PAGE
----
Ambulance workers in England and Wales will go on strike on Wednesday over pay, increasing the strain on NHS, the state-funded health service a day after nurses walked out. The actions will put patients at risk, according to hospital bosses.
The government said the "deeply regrettable" strike would result in fewer ambulances on the road, Reuters reported. Health and Social Care Secretary Steve Barclay said those with life-threatening needs would be prioritised.
"My message to the public is to take extra care tomorrow and plan your activity accordingly," Barclay said. "You may also want to check up on more vulnerable friends, family and neighbours," he added. Barclay also suggested that people use the services wisely and only call 999 in a life-threatening emergency.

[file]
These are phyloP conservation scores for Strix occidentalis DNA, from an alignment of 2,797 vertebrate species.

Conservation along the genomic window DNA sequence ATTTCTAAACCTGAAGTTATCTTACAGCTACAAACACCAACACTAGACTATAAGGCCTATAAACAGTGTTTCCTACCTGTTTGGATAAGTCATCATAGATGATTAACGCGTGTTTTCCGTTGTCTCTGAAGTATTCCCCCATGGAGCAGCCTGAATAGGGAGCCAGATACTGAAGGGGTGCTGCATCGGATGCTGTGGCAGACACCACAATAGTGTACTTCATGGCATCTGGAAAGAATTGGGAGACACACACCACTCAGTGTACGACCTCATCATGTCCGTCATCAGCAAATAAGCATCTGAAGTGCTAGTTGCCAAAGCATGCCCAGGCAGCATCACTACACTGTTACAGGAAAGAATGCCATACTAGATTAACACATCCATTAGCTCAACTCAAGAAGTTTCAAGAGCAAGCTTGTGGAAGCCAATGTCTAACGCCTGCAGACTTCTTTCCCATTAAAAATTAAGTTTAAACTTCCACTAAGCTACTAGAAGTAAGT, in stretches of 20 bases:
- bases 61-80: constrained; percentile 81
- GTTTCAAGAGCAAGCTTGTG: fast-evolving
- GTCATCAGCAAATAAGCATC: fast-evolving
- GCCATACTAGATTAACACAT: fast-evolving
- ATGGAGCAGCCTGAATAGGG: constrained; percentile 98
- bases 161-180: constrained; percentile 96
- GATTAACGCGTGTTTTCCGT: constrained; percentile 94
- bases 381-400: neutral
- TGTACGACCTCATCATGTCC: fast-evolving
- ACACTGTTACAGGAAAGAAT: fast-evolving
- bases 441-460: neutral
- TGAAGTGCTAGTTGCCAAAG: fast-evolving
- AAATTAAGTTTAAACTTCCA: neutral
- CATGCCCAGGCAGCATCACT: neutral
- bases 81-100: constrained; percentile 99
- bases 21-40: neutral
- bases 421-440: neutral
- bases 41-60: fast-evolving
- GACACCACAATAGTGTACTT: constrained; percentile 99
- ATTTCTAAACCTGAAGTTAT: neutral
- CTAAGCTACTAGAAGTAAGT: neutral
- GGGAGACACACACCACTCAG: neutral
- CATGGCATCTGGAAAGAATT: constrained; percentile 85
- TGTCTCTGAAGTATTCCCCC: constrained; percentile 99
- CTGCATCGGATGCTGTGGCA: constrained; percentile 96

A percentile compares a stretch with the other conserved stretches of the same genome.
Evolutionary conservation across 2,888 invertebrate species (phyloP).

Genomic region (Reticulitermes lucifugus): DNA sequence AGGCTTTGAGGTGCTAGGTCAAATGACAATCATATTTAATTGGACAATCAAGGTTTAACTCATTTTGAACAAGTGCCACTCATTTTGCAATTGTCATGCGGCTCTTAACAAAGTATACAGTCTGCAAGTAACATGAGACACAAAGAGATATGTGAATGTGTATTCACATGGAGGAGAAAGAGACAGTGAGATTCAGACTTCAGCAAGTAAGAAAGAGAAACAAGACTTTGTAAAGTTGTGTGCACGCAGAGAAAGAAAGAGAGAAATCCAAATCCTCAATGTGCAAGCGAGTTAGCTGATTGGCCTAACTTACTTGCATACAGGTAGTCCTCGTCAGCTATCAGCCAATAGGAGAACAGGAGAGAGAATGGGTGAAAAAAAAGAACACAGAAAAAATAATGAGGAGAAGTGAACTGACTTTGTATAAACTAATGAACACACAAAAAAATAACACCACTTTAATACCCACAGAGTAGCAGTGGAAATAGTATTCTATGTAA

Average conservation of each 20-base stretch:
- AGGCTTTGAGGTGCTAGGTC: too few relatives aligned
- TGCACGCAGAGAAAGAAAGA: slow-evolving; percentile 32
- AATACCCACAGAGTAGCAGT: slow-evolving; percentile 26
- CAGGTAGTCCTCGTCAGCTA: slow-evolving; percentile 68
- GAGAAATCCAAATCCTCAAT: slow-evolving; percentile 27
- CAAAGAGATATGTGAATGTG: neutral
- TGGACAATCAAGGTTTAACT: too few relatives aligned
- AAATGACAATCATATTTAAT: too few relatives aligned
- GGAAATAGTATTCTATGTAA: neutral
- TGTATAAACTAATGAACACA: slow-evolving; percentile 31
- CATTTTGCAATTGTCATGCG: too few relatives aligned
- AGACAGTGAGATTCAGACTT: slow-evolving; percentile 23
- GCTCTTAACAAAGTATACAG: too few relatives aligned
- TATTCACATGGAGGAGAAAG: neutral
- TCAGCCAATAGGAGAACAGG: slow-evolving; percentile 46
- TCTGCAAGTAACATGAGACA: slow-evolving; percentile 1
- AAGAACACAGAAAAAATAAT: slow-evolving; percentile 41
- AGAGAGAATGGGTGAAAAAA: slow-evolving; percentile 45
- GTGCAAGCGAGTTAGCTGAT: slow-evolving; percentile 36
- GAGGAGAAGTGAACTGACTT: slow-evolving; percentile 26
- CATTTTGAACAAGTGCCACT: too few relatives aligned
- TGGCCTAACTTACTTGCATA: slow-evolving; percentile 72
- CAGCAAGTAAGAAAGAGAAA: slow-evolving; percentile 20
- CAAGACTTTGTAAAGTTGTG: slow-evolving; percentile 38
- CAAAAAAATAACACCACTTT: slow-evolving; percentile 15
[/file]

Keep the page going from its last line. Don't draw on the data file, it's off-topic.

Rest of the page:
According to the GMB Union, pay for the health service has fallen 17 per cent since 2010. on the other hand, demand for ambulances has risen by 77 per cent in the same period.
"We have tried everything to raise pay, the issue that is causing this dispute, but the government will not listen and will not talk," Rachel Harrison, the union's national secretary said. She also said the government could solve the dispute at any time. The government, in the meantime, has put the army on standby to help drive any emergency vehicles.